RM: Yeah, that’s a lot of questions…! No, she never ultimately left Hungary. I’ll say first of all that yes, they were relatively wealthy, or at least as wealthy as anyone could be during the war. I mention in the piece that she pawned her silver, piece by piece, to survive—which is true, and sounds quite desperate and scrappy, but of course the underlying assumption is that she had enough silver to pawn to last her through the war. And there was a nanny involved, to the point that my father’s first language was the nanny’s native German. My impression is of a sort of first-wave feminism coupled with upper-class privilege. I think too of how few female writers that far back had children—they weren’t really part of Woolf’s Room-of-One’s-Own plan. I’ve always said that a supportive partner is the key to balancing motherhood and writing, but maybe this is an alternative: a lot of silver, and a blithe disregard for societal norms.
My grandparents were only married a few years, after which my grandfather married an American woman and (after a long, strange saga) ended up in the States. Rózsa stayed behind with my father, who only came over as a young adult in 1956 after the failed Hungarian Revolution. The irony is that the geographic mobility you mentioned vanished completely at the end of the war. My grandfather got out by talking his way through a checkpoint, and my father got out by crossing through mine-laden farmland on foot with friends in the middle of the night. I’ve never heard that she wanted to leave – she wasn’t comfortable in any language other than Hungarian, and if she escaped, the Hungarian presses would never have dared to continue printing her work—but even if she had, it would have been very difficult.
She lived for the rest of her life in Budapest, and was married for a while to a much younger man. As I mention in the piece, she died when I was a baby. And no, she only wrote one book about Hawaii. (I could be wrong, but I think the idea was that she got a special travel dispensation from the government to travel there, where my father was also living at the time, and the book was really a pretense for visiting her son.) Her other books were about other places, other historical eras.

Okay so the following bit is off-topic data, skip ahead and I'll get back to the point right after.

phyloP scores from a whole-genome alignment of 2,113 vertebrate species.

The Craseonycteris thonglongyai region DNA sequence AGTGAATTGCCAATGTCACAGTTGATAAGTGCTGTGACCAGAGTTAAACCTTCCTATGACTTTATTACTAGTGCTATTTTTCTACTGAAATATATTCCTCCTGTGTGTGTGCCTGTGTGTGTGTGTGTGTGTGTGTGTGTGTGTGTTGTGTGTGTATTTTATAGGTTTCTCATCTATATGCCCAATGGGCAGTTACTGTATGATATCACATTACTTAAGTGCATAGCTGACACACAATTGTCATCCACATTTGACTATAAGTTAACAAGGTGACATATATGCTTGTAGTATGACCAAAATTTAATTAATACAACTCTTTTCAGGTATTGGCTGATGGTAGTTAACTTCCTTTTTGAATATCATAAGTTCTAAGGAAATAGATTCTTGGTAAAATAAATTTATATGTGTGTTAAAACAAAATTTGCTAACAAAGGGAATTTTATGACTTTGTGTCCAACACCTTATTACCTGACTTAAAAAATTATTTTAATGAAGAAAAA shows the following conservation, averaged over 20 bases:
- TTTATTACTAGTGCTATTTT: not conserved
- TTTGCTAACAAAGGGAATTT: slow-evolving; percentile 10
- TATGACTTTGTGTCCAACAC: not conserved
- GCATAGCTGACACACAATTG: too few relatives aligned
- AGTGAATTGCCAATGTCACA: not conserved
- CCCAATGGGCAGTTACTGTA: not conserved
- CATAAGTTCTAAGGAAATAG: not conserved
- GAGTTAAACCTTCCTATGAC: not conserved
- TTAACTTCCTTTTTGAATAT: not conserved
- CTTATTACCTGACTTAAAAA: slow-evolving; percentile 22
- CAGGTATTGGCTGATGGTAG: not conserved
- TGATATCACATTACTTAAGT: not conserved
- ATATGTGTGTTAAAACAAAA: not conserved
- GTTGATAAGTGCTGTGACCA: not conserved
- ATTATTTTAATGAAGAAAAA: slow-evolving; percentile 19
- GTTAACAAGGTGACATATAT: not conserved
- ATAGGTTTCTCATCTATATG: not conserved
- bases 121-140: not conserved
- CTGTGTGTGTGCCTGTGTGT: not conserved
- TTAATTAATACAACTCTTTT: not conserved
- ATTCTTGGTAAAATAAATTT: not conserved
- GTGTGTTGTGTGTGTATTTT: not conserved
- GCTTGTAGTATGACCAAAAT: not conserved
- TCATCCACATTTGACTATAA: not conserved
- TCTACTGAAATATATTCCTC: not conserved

The book my father translated was the same one (A Vádlott) that I describe my mother smuggling out on the train. I think my father attaches special significance to that text because it’s her most honest: she’s writing about contemporary Hungary, and the injustice of the way communism was implemented there. She’d been risking her own freedom simply by having this manuscript in her apartment, and—at least to me—that gives it a power even beyond what’s on the page. In that sense, I’m glad I read it first. I’d rather see her at her most honest before I see her writing under political constraints.
I’ll admit that I’m a little scared to read more of her work, or to see it translated more thoroughly, for fear I won’t love it. Of course that’s ridiculous. Because I will read it all, one way or another, and the point won’t be whether I have some magical connection with this person I barely met, but rather how much I can learn about someone who already fascinates me, someone I’m tied to.
Rebecca Makkai is a Chicago-based writer whose second novel, The Hundred-Year House, will be available next summer from Viking/Penguin. Her first novel, The Borrower (Viking/Penguin, 2011), was a Booklist Top Ten Debut, an Indie Next pick, an O Magazine selection and one of Chicago Magazine‘s choices for best fiction of 2011. Her short fiction was chosen for The Best American Short Stories in 2008, 2009, 2010, and 2011, and has been featured in The Best American Nonrequired Reading, New Stories from the Midwest, Best New Fantasy, and several college literature textbooks. Her new stories appear regularly in publications such as Tin House, Ploughshares, New England Review, and Ecotone, and on public radio’s This American Life and Selected Shorts. Rebecca teaches at Lake Forest College, Sierra Nevada College, and StoryStudio Chicago. She lives on the campus of the boarding school where her husband teaches, and has two young daughters.